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Are institutional investors and market analysts watching reruns of That ’70s Show? If so, it might explain why Wall Street is increasingly uttering the dreaded S-word in daily analyses, research notes, and commentary. Is stagflation a growing possibility in today’s post-crisis economy? While the Federal Reserve is close to achieving its mandate of full employment, inflation and anemic growth are on the menu for the United States. If so, President Joe Biden and the Democrats could be saying goodbye to dreams of holding keys to the White House in 2024. Remember, it’s always the economy, stupid.
Stagflation or Boomflation?
Here is a summary of what is going on in the financial markets: The Federal Reserve will be raising interest rates this year to fight four-decade-high inflation. The markets are debating how aggressive or cautious the more-than-century-old institution will be this year. But without easy money and asset purchases, an increasing number of experts are anticipating a slowdown and perhaps even a downturn in the national economy.
In January, Liberty Nation reported on the Federal Reserve Bank of Atlanta’s GDPNow model, suggesting that the gross domestic product would expand at a tepid 0.1% in the first quarter. While the regional central bank notes that this is not an official forecast, these regularly updated models have been close to accurate in recent quarters, plus or minus a few percentage points.
But this is not the only estimate flashing the stagflationary signal. Everyone’s go-to downturn indicator – the inverted yield curve – is turning heads again. The shorter-term Treasurys, like the one- and two-year bills, are surging and could climb above the benchmark 10-year yield. Fed research has indicated that the yield curve has accurately predicted every recession, except one, since 1955.
Meanwhile, as the leading benchmark indexes slump and growth stocks take a nosedive, investors have been pouring into conventional safe-haven assets this year amid the U.S. central bank tightening monetary policy and raising rates. The consensus on The Street is that the Eccles Building will pull the trigger on a rate hike at every Federal Open Market Committee (FOMC) policy meeting this year.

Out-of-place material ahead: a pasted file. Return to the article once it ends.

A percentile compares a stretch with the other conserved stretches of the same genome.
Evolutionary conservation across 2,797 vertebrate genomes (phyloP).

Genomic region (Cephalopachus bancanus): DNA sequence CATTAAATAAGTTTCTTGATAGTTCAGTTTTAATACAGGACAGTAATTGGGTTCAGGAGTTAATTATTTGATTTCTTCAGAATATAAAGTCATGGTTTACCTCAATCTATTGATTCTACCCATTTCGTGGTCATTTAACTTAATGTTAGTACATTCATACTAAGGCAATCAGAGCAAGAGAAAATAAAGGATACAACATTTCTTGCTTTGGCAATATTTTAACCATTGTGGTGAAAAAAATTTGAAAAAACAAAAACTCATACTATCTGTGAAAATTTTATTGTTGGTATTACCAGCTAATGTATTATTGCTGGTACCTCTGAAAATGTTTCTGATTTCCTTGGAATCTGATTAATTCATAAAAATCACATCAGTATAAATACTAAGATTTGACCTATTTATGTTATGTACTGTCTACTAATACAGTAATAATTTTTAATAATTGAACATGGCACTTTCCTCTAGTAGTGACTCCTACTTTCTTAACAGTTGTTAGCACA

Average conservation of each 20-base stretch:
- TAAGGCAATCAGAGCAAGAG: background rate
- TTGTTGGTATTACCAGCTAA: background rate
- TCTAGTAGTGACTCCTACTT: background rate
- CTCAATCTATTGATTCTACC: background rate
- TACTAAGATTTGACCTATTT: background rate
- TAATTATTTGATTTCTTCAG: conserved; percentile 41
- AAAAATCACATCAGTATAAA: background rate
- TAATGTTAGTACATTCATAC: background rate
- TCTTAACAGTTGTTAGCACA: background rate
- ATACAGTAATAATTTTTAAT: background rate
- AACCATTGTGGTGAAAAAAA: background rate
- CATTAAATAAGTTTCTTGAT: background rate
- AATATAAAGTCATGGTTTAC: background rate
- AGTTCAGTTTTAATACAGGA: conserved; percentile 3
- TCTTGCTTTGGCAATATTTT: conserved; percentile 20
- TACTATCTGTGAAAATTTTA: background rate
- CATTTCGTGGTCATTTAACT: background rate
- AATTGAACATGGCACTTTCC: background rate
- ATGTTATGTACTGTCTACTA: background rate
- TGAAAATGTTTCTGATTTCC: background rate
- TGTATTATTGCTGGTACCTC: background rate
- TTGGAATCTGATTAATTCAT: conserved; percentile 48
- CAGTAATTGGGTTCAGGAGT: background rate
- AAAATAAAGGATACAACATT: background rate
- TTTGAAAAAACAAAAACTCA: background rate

This has a growing number of Wall Street titans anticipating sluggish economic growth over the next few quarters, with many of these experts slashing their GDP growth rates and warning about stagflation.
Goldman Sachs recently cut its GDP projection for 2022, forecasting a meager 0.5% boost in the January-March period. The bank cited the lack of fiscal support that “should weigh on consumer spending.” If not for the pent-up savings over the last couple of years, with some estimates as high as $2.5 trillion, consumption would collapse. For now, however, a sideways economy might be the new normal.
For weeks, the Bank of America has been warning that investors have been missing various stagflation risks in the broader economy. Amundi, an asset management firm, sees inflation “permanent and uncertain” as both the U.S. and global economy shift toward stagflation. Morgan Stanley asserts that the amount of hiking the Fed will need to embark upon to curb rampant price inflation could stall the economy. Wellington Management does not believe the United States will mirror the 1970s, but “worsening in the growth/inflation trade-off does seem likely.”
“The current period reflects many aspects of prior stagflation episodes. For a sustained stagflation episode to evolve, we would likely need to see continued wage increases to support demand and no strong improvement on the supply side of the economy,” said Nick Petrucelli, a portfolio manager at Wellington, in a note.
And then there is the much-feared R-word. Should inflation accelerate, prompting the Fed to tighten too fast, Chair Jerome Powell and his colleagues could trigger a recession, warns economist Steve Hanke, a professor of Applied Economics at the Johns Hopkins University in Baltimore. He recently told Kitco that Fed officials “really don’t know what they are doing,” potentially giving the country the worst of both worlds: recession and inflation.
Even many of the short bets in the equities arena, from the institutional to the armchair, are hinting at stagflation.
Bidenomics and Powellflation Haunt America
Is the U.S. economy teetering off a cliff? Evidently, the last couple of years had been a mirage of prosperity – both in the financial markets and on Main Street. This is what happens when the federal government and the Federal Reserve pump out one-third of all U.S. dollars ever created in the nation’s history. It will produce an artificial high, a euphoric feeling that creates dependency. Now that the central bank must wind down its pandemic-era liquidity injections, the United States will go through a shock and withdrawal. Be it stagflation or recession, the next couple of years will be must-see TV.
~ Read more from Andrew Moran.
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